Access to urban housing is often discussed in political terms. In a country wrought with a dilapidating shortage of affordable housing, especially in Addis Abeba, it is the symptoms instead of the problem itself that have managed to grab the headlines.
This manifested itself when a controversy arose after the Addis Abeba City Administration announced the list of beneficiaries of the low and medium-income housing projects on the outskirts of the capital. This added to an already brewing conflict where urban dwellers have settled in the outskirts of the capital.
It also includes the displaced by the rising cost of living, soaring rental prices and the escalating property values that push citizens to the less populated and urbanized areas of the capital.
At the heart of these is the human need for shelter and security to live in peace, raise children and thrive. Urban housing has a direct consequence on the national economy. Citizens burdened with a high cost of living, of which housing is often the largest portion, will not be able to invest in the economy as their spending ability is curtailed. This is counterproductive and negatively affects the rise of small and medium-sized enterprises and delivers a blow to the private sector. This will be especially true as the economy begins to transition from public sector-led to private sector-driven growth.
Considering the fundamental nature of the problem, no administration or regime has ever taken it lightly. Indeed, access to land has been much more of a contentious issue and continues to be. But as urbanisation took effect, almost tripling since the late 1960s to around a quarter of the entire population, and the economy began to slowly and grudgingly move away from the agriculture sector, the problem of housing has gained traction. This issue is bound to become a bigger headache for future administrations.
The current working policy by the government seems straightforward enough to address the problem. If citizens demand housing that they can afford, then the government builds them using resources it can mobilise.
But operating under an inefficient system, where checks and balances are lax, quality is compromised and delays are rampant, treating the affordable housing shortage like an infrastructure gap is misguided. It cannot be sufficiently addressed by the direct involvement of government through a distribution of homes by a raffle system. It is like most services and goods provided by the government - it ends up lacking creativity and proper planning, leading to inefficiencies and supply gaps.
There are participants still waiting their turn to receive one of the middle-income housing units that registered in 2005, a 14-year wait without any fruition. With the last registration for low and middle-income housing units held six years ago, only a fifth of the 835,000 people on the waiting list have received the units and their title deeds.
It is under such a system that a 1.2-billion-dollar housing project was launched by the Federal Housing Corporation to build 16,173 housing units last year. Comprised of villas and high-rise apartments, half of the houses will go to government officials and civil servants. In the characteristic optimism of Ethiopia's government, the whole project is slated for completion in three years.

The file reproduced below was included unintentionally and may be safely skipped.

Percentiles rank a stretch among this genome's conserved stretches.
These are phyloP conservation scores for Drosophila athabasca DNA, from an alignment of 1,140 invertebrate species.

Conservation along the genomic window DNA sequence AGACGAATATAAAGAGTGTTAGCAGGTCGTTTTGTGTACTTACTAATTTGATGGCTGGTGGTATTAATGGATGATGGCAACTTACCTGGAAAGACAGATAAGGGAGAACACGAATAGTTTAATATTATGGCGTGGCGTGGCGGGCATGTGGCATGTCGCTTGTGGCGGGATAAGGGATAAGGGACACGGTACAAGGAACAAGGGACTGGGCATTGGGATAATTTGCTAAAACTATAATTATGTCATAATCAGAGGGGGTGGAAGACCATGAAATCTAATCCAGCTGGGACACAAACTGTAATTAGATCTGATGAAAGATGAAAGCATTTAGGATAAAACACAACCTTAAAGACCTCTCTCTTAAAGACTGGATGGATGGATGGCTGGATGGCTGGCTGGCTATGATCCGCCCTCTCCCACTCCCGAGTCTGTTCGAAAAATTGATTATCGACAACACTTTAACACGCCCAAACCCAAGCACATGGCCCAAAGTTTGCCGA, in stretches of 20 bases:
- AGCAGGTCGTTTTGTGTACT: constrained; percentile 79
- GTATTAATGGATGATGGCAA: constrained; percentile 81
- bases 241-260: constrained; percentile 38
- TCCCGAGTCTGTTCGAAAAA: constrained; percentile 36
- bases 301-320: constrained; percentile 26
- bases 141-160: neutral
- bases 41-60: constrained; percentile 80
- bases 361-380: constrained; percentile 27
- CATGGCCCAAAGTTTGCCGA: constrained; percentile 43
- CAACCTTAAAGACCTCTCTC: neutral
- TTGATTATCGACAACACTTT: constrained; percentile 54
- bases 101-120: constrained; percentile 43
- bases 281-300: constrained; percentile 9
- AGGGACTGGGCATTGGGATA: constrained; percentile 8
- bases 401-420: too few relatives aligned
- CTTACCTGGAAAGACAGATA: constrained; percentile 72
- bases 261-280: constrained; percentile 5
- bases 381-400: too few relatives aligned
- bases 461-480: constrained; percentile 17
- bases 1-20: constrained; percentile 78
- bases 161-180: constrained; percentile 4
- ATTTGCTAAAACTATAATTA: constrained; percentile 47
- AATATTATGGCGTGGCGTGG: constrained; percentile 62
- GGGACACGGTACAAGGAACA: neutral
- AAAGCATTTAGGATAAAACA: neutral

Such massive resources by the federal and city governments would bear more fruit had they been diverted to incentivising and supporting the private housing industry. The policy has to focus on proper planning, improving the conditions of bank mortgages and incentivising developers to build affordable housing.
The groundwork that could have improved the housing industry was laid slowly until it was phased out over the past decades. The Savings & Mortgage Corporation and the Imperial Saving & Home Ownership Public Association were introduced during the reign of Emperor Haileselassie. These were later merged during the Dergueinto the Construction & Businesses Bank (CBB) - an institution that specialised in mortgages. It would later lose its core competence after venturing into various loan provisions, fall into financial ruin and get swallowed up by an institution providing much of the services it did at the time, the Commercial Bank of Ethiopia (CBE).
Without a government to provide support, mortgages have become an unlikely vehicle to owning homes.
Current mortgage loans in Ethiopia run close to 20pc, require over 30pc of the value of the house in equity contribution and are short term, mostly below 10 years. This is impractical in a country where the gross domestic product (GDP) per capita is below 1,000 dollars. But there is no fallback position for banks to provide mortgages in a double-digit inflation environment without leveraging their exposure by insisting on collateral. This is the gap that the government can fill.
This can start by focusing resources away from directly building housing units to creating state mortgage guarantees to lending institutions. This may mitigate high interest rates, allow banks to offer longer payment terms and lower equity contributions. Developing the mortgage industry as part of the financial market goes hand in hand with stimulating the housing industry.
The city administration can devise its own affordable housing policy where it grants incentives to home developers that allocate some of their developed units to affordable housing.
Housing is like other goods that the private sector can provide. The most important role the government can play is to address gaps within the industry, not try to increase supply directly.